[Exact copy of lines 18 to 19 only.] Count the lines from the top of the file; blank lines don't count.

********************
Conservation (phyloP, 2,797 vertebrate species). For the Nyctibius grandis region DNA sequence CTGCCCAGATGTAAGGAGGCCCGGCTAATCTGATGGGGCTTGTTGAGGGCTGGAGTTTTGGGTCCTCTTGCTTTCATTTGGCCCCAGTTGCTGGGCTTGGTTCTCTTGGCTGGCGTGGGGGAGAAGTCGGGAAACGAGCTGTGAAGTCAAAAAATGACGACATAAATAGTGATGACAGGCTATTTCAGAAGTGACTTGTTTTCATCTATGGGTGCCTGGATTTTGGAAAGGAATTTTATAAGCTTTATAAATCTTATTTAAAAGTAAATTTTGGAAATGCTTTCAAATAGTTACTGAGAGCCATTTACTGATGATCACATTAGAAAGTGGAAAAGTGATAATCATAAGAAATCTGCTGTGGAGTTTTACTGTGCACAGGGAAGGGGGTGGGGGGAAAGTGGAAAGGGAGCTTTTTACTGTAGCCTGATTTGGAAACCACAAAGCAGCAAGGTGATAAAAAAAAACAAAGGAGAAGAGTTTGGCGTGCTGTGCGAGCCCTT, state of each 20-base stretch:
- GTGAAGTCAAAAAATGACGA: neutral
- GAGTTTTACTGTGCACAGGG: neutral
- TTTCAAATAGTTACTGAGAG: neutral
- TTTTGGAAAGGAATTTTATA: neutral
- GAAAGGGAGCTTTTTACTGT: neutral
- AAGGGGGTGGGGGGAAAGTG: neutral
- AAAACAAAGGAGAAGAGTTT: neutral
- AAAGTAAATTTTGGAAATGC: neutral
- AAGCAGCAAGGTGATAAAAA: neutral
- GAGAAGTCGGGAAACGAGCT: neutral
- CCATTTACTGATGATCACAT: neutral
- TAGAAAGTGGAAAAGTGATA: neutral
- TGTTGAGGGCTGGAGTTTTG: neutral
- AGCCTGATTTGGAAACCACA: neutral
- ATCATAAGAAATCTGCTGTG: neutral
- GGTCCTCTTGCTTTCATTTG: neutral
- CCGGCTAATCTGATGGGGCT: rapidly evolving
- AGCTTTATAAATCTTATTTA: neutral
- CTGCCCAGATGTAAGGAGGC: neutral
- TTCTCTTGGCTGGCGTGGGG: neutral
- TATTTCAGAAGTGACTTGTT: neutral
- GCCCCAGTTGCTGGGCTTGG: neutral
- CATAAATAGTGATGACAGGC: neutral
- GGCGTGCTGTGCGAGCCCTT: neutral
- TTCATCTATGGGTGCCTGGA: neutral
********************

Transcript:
- CCGGCTAATCTGATGGGGCT: rapidly evolving
- AGCTTTATAAATCTTATTTA: neutral